An informal presentation for the Center for Railroad Photography and Art as well as interested Faculty from Lake Forest College (April, 2015)
What I learned
The important of metadata in special collections
One thing I learned is that when creating metadata you have to think about two horizons – very small and very large. There is a sense that the descriptions need to be precise and specific to the collection and intended audience. For example, I transcribed things like mile post numbers, railroad markings, and “Whyte Notations.” Over the course of the project, I learned that Whyte notion is a system devised to classify wheel arrangement on steam locomotives. So, on one hand, this project involved creating very specific metadata that is geared toward a very particular audience.
On the other hand, I also had to consider how the metadata I was creating would fit into the larger information universe. For example, the metadata contains standard metadata for every single image that identifies it as a “black and white image” from the “Springer Collection.” Within the confines my work, this metadata is basically useless because it is self-evident. But, obviously, recording this information anticipates a larger context where that information is important. Similarly, I’ve taken care to be consistent in areas like railroad reporting mark and location names. Holding the collection to these standards ensures that (1) users can find the information they needs (2) that it can be mixed with other collections and (3) that computerized systems will be able to process these collection in the future. So, on the one hand the descriptions are geared toward a very small and specizlied audience and, on the other hand, the metadata was carefully created to be opened to a much larger horizon of use both now and in the future.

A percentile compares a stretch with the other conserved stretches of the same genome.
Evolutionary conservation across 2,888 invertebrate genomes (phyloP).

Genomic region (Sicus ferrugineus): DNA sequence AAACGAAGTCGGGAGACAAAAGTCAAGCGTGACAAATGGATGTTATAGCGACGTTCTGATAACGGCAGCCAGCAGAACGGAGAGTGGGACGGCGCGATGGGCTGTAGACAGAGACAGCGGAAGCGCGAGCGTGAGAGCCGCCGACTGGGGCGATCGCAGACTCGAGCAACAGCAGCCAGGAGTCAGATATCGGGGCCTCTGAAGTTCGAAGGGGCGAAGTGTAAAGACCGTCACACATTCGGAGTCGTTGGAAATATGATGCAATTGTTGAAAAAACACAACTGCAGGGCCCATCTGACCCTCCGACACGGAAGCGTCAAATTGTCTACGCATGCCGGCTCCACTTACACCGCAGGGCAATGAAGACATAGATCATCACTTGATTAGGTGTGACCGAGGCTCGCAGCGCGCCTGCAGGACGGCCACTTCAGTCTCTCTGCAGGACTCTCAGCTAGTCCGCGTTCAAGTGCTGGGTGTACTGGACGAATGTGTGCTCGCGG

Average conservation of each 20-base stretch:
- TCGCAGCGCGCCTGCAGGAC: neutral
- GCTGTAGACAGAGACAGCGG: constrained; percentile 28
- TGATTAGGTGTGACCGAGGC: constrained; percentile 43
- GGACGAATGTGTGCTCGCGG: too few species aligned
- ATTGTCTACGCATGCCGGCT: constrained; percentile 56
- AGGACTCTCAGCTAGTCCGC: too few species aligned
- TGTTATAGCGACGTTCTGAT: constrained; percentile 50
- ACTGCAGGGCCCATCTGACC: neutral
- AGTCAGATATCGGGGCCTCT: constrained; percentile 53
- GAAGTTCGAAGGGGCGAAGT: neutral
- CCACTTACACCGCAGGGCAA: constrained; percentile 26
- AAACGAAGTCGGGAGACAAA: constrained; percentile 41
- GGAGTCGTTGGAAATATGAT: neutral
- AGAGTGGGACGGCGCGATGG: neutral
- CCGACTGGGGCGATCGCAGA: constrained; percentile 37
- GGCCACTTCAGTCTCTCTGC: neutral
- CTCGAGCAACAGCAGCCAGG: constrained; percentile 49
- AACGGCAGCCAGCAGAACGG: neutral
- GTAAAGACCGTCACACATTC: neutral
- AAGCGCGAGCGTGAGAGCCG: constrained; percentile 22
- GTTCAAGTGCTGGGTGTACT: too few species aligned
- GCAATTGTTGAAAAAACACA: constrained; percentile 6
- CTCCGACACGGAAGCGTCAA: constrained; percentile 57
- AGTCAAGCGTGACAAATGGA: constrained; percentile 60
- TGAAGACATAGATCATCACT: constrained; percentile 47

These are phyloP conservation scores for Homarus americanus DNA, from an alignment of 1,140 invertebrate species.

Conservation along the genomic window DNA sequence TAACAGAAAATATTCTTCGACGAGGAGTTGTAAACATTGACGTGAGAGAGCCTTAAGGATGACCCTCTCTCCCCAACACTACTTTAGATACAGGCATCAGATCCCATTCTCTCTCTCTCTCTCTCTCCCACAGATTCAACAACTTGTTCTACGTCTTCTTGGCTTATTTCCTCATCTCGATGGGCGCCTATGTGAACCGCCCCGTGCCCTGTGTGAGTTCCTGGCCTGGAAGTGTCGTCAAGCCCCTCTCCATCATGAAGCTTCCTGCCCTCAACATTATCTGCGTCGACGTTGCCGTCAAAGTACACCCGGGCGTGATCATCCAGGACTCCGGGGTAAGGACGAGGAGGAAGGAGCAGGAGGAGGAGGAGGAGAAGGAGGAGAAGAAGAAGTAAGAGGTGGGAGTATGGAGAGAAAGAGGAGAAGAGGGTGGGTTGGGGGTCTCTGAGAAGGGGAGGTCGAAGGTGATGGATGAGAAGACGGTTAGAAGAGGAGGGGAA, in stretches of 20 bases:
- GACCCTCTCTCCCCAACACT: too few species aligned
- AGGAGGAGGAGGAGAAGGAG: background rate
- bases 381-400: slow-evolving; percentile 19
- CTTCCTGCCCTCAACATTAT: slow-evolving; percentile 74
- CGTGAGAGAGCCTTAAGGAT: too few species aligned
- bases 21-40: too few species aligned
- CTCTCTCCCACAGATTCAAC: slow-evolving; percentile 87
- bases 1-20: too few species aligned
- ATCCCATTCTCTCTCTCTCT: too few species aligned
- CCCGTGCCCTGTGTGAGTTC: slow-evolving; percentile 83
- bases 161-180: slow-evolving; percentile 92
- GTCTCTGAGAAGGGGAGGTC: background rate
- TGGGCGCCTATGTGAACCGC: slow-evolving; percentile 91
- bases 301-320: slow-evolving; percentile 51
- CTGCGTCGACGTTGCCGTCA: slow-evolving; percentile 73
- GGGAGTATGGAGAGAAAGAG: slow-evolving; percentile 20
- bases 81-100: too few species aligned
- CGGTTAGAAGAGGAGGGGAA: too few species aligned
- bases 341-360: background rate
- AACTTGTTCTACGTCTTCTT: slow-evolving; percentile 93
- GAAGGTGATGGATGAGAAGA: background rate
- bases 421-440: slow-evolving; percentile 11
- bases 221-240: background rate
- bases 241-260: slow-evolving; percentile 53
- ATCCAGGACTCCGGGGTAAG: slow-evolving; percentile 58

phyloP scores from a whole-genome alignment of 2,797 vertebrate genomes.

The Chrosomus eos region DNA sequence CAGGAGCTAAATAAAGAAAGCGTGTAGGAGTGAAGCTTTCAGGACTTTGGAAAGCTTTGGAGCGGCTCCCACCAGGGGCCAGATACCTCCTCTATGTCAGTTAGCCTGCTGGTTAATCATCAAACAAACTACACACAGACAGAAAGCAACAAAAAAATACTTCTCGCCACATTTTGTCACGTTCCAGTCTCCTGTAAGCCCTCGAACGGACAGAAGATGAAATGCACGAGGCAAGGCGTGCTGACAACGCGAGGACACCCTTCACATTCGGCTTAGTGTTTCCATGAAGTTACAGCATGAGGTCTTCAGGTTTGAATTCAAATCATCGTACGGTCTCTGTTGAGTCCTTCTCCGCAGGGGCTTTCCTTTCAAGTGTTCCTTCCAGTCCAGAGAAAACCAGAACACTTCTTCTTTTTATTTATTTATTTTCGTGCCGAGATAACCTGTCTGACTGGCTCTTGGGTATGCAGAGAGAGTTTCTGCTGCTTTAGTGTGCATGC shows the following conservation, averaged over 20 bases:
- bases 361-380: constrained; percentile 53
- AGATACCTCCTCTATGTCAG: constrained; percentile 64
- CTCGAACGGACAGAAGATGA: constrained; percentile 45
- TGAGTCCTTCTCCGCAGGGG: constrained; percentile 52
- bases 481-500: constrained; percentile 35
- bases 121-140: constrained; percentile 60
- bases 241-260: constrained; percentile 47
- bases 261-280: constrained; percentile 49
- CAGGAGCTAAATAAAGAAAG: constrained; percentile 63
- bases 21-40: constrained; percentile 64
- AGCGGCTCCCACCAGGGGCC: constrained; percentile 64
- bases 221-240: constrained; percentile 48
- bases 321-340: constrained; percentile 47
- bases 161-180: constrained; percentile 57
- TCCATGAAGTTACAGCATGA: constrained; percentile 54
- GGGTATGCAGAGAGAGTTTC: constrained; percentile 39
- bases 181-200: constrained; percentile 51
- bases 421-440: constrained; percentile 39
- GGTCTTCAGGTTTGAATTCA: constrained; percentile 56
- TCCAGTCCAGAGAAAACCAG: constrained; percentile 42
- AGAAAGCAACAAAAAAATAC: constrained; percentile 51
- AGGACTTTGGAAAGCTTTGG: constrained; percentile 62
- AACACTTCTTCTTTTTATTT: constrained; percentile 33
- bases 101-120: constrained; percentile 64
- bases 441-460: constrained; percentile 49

A sidenote: while processing this collection I listened to the popular podcast Serial. Serial was a true-crime story that recounted the story of a murder and investigation. Without giving anything away, at one point the question about whether there was a payphone outside of a Best Buy becomes very important. Turns out, everyone had a very hard time proving or disproving the existence of this payphone. But, when I was processing this collection, I imagined that perhaps someday the picture of a particular train depot on a particular day could be used to solve a crime! It’s a crazy fantasy, but somehow represents the larger and ultimately unknowable future uses of these images.
I learned that effective processing requires both conceptional abilities and technical abilities and that there really isn’t much difference between the two. That is, entering metadata required technical mastery over the scanner, Excel, and other programs. It was also clear that the technical components – how fast the scanner scanned, what the photo editing abilities were, etc. – had a profound impact on the project. Additionally, five minutes investigating keyboard shortcuts paid continual dividends. Effective processing requires advanced technical knowledge.